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Three (thin) reasons why Congress could yet avoid the fiscal cliff

A deadline, the promise of a House vote on whatever the Senate can produce, and a sharp reaction on Wall Street boost prospects that gridlocked lawmakers will act to avert at least some aspects of the fiscal cliff by Jan. 1.

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Senate Majority Leader Harry Reid walks with unidentified aides and security to his office at the Capitol after meeting with President Obama at the White House Friday. Reid and Senate minority leader Mitch McConnell are working on an 11th-hour plan to avoid the fiscal cliff.

Mary Calvert/REUTERS

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With just three days to the fiscal cliff, it’s down to the Senate – which has not passed a budget in three years – to find a way out in time for a vote on New Year’s Eve.

Yet, despite a culture of failure that has settled on Washington like an ice storm, there are 11th hour pressures that could drive Congress to avert at least some elements of the “fiscal cliff” set to begin Jan. 1, including a week-long sell-off on Wall Street and a rare pledge that the GOP-controlled House will allow a vote on whatever the Democrat-controlled Senate produces.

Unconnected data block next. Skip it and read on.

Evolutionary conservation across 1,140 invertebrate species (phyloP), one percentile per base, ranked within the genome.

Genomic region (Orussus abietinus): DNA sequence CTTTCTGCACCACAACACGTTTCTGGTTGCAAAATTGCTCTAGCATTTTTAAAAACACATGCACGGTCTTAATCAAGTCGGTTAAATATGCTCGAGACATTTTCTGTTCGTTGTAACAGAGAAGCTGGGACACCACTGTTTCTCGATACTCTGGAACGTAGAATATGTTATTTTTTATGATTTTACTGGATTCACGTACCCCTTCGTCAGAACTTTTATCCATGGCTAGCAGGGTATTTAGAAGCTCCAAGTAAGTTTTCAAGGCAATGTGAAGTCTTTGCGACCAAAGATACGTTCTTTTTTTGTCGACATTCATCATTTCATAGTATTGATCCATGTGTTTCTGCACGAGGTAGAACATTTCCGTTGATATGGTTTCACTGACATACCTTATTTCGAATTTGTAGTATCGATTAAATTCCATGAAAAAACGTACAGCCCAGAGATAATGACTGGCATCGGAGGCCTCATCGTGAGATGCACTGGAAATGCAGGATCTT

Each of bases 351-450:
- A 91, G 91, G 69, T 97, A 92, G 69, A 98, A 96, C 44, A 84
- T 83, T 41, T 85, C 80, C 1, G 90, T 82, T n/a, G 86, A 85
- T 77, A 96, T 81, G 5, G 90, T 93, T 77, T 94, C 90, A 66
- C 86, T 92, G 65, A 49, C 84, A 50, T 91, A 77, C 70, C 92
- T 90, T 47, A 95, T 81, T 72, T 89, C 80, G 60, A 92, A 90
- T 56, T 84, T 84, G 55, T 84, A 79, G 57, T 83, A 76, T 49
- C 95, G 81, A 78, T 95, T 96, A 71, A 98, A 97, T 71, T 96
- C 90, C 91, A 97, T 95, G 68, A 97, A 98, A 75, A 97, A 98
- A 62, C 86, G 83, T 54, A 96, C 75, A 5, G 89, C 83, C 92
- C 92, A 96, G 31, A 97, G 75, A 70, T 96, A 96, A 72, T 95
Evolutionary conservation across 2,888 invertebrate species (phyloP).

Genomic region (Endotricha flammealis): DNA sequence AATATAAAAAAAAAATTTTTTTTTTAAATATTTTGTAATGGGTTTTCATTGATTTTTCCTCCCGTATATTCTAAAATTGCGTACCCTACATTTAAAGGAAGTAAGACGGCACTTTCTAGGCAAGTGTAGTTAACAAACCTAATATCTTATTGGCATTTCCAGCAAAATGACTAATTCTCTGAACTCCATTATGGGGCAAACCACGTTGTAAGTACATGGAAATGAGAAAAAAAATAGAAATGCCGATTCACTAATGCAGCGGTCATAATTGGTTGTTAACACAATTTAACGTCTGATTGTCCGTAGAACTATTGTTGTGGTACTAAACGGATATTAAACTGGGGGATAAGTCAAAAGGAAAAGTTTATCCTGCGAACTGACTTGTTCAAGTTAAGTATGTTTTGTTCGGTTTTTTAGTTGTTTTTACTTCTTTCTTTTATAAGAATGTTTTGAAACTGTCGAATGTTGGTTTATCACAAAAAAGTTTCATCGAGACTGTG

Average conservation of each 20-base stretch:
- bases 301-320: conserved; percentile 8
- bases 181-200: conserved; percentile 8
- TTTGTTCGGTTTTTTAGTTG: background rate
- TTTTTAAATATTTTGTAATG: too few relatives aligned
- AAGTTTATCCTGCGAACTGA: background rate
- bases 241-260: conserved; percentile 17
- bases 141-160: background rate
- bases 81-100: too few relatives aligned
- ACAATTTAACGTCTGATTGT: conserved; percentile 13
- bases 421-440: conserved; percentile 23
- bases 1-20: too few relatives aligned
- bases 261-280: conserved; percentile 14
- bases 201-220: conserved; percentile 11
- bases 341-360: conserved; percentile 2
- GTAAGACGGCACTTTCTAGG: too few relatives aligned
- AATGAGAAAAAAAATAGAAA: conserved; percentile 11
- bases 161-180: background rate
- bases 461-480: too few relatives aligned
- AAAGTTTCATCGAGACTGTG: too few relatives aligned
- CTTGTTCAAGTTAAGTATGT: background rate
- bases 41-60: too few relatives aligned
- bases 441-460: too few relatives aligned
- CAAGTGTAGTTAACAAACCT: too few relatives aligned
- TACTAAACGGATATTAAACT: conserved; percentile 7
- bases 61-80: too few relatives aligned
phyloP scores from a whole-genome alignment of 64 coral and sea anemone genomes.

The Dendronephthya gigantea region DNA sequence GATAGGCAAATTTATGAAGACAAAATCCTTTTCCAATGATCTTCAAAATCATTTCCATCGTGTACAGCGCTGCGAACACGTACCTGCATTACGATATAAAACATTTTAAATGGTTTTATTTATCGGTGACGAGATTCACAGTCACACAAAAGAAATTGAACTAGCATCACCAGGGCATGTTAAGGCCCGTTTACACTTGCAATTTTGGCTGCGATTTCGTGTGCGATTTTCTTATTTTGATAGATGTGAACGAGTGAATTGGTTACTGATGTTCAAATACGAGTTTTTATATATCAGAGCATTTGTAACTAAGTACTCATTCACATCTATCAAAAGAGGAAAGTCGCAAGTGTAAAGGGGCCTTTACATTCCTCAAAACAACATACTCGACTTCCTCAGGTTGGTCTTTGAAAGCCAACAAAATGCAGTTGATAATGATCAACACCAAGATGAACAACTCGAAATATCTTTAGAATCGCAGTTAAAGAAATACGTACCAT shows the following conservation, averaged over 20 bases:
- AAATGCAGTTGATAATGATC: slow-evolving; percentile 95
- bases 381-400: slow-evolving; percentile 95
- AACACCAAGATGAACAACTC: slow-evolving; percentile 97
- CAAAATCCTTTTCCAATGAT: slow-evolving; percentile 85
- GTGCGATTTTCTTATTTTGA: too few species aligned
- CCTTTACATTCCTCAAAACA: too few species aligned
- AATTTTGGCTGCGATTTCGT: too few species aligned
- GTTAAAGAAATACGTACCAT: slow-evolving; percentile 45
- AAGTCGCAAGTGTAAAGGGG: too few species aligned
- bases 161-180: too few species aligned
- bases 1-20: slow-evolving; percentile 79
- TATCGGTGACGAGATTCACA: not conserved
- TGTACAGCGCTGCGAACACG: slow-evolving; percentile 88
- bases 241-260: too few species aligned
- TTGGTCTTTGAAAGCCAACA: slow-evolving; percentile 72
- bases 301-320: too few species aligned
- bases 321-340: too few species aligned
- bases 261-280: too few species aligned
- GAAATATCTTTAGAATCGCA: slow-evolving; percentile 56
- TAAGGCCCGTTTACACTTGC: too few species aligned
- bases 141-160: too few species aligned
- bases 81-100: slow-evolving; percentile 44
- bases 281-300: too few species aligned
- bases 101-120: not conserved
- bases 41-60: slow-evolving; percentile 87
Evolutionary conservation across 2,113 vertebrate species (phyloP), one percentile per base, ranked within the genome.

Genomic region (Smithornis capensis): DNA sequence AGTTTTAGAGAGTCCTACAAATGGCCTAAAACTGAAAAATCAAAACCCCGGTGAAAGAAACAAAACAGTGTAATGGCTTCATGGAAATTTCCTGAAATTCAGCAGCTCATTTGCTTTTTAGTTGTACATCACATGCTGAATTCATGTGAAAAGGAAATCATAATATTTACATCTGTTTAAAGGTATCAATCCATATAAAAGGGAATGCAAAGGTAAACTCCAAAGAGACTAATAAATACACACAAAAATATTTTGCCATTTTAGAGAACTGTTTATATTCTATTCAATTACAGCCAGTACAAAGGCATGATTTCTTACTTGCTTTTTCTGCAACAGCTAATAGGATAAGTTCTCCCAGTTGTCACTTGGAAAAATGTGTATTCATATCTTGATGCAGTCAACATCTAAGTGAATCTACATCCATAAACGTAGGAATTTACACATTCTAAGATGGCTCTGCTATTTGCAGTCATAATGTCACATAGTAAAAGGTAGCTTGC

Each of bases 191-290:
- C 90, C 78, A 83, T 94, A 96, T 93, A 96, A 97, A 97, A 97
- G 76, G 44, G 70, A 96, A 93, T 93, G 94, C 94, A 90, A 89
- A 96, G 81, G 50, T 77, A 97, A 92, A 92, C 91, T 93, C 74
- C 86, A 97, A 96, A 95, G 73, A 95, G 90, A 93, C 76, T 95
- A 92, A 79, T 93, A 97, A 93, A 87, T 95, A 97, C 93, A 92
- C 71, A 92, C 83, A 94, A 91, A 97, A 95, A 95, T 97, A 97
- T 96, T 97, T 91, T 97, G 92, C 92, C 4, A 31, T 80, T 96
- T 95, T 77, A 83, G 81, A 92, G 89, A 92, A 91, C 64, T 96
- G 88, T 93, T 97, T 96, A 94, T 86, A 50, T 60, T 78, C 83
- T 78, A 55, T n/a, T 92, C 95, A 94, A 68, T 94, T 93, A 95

“We just can’t afford a politically self-inflicted wound to our economy,” said President Obama in his weekly radio address on Saturday. “The economy is growing, but keeping it that way means that the folks you sent to Washington have to do their jobs.”

Ever since the 2011 debt-ceiling crisis, the focus of efforts to come up with a deficit-reduction plan has been private talks between President Obama and House Speaker John Boehner (R) of Ohio. Those efforts collapsed last week after a critical mass of GOP conservatives rejected Mr. Boehner’s “Plan B” to exclude incomes over $1 million from an extension of the Bush-era tax cuts.

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